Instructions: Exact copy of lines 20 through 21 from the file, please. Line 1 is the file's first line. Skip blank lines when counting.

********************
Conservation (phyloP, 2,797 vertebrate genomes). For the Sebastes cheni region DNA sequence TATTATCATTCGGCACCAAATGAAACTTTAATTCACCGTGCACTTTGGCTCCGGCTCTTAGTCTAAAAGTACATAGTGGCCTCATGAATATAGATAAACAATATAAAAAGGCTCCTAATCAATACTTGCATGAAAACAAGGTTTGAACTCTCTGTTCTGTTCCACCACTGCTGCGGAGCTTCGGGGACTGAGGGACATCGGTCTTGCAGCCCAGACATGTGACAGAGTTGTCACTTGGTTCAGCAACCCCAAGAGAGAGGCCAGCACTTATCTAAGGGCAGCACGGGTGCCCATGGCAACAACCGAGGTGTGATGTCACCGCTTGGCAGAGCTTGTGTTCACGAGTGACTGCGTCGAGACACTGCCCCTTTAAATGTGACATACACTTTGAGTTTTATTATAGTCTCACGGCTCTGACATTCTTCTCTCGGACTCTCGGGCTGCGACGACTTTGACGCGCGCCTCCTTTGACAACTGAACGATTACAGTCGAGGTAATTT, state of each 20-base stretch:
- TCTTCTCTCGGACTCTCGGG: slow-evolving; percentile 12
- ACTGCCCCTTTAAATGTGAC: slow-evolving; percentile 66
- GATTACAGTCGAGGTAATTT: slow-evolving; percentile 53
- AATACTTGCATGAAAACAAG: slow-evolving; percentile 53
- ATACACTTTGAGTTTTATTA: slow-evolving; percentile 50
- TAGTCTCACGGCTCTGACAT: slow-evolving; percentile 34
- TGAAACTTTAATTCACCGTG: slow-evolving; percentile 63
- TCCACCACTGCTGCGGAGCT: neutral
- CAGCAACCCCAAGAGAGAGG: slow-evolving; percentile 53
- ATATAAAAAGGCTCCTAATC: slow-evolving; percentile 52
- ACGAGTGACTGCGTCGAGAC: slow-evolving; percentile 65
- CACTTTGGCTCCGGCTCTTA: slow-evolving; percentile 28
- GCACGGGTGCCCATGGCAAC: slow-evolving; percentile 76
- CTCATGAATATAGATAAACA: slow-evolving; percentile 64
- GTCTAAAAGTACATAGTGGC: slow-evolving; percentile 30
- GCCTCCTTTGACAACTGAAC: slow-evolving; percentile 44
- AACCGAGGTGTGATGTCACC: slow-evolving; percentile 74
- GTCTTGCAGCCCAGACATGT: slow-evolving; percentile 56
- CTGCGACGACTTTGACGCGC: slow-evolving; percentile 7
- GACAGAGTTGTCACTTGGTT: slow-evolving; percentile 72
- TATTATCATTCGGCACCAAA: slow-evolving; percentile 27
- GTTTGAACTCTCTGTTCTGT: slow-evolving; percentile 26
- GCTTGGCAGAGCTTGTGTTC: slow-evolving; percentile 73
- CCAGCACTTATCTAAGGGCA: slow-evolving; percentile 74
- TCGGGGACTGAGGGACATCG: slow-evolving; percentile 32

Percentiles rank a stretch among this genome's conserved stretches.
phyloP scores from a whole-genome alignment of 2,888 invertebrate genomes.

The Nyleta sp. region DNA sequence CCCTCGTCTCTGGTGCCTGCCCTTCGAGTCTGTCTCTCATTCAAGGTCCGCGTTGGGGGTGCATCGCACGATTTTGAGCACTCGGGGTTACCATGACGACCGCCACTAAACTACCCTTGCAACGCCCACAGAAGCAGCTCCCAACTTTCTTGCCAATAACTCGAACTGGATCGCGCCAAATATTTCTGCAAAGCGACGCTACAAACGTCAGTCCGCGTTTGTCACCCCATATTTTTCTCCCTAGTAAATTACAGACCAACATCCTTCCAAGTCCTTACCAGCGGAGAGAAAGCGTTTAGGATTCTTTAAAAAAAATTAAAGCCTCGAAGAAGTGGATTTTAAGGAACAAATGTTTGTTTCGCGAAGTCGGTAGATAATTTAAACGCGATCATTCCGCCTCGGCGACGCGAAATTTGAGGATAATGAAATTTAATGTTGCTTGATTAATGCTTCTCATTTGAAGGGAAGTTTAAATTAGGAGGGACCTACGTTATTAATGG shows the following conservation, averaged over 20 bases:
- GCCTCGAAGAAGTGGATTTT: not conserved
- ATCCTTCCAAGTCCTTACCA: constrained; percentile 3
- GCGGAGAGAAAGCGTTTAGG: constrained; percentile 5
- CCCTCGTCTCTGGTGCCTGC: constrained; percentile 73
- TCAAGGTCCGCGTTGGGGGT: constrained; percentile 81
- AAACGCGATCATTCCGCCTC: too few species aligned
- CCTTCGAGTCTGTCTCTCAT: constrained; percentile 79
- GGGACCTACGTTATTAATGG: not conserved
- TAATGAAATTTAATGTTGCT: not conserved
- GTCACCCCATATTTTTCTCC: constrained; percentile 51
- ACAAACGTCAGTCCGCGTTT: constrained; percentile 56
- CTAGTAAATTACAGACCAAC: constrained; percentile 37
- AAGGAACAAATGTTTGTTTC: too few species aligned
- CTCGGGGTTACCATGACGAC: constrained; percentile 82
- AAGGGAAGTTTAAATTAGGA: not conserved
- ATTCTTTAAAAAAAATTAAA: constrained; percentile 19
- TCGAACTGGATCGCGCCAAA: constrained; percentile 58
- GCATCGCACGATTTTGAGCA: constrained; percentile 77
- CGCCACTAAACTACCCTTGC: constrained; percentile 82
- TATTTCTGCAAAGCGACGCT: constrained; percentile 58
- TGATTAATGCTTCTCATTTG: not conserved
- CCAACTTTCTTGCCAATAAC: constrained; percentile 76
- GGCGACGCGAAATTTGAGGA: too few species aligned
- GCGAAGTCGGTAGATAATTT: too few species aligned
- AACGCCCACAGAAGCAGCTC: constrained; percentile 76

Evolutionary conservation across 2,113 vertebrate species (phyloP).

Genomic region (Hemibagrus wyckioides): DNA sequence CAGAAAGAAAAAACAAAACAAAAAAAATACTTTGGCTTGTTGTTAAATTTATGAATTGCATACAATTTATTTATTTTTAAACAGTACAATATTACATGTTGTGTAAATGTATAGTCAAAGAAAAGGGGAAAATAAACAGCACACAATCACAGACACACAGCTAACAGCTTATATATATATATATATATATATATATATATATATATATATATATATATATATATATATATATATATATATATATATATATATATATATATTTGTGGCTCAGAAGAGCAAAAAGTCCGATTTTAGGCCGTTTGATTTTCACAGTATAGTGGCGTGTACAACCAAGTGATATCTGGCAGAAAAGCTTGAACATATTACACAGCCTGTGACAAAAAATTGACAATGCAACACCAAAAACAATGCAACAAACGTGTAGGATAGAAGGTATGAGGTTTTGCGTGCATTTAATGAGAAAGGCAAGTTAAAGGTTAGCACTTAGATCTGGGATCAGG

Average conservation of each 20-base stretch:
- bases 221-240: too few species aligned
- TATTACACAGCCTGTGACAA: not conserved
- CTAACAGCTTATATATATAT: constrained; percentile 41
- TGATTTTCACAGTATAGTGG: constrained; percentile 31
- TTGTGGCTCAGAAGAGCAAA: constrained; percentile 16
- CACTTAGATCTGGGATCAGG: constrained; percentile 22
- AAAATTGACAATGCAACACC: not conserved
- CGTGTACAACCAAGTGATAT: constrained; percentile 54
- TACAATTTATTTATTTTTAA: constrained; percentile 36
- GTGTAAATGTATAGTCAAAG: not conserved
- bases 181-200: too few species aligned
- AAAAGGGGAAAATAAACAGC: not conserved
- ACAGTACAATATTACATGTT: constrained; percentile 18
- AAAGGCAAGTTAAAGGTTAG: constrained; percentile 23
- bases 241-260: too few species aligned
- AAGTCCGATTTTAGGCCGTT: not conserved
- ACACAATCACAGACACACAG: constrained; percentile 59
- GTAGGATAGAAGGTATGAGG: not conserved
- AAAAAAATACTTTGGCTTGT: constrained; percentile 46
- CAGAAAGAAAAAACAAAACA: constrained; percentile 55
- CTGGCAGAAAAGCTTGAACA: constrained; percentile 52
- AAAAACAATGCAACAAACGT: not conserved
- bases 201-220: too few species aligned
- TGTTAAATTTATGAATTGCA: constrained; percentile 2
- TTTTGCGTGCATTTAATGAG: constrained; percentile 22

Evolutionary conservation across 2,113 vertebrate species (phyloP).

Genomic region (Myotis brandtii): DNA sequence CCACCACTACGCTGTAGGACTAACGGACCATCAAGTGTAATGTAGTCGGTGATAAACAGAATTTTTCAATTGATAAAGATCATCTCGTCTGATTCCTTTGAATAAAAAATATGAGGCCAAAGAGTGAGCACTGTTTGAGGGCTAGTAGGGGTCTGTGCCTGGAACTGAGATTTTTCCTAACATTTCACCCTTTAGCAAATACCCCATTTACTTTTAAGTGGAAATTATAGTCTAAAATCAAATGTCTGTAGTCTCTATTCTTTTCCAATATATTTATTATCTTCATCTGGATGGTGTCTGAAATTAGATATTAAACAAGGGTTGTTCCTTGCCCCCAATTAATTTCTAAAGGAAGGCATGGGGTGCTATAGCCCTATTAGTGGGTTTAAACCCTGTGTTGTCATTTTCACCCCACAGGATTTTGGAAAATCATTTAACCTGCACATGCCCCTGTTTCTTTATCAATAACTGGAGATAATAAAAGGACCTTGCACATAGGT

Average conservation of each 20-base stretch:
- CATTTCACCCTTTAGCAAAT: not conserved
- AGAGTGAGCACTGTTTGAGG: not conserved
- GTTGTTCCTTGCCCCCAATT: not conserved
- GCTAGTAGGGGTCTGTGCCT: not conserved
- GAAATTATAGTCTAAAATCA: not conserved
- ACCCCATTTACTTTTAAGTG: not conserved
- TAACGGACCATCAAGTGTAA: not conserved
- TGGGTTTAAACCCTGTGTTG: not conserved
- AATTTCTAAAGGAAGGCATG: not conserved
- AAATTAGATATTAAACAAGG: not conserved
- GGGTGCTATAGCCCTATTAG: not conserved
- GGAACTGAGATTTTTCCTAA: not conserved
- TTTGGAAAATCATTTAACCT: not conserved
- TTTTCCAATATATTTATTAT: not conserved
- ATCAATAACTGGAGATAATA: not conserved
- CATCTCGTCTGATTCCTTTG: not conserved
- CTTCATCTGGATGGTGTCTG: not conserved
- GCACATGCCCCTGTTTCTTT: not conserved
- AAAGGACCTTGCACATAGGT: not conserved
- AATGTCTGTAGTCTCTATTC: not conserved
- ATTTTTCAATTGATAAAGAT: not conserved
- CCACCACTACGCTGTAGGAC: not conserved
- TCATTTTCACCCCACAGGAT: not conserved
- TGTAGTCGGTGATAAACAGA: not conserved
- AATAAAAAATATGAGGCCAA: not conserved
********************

- CTGCGACGACTTTGACGCGC: slow-evolving; percentile 7
- GACAGAGTTGTCACTTGGTT: slow-evolving; percentile 72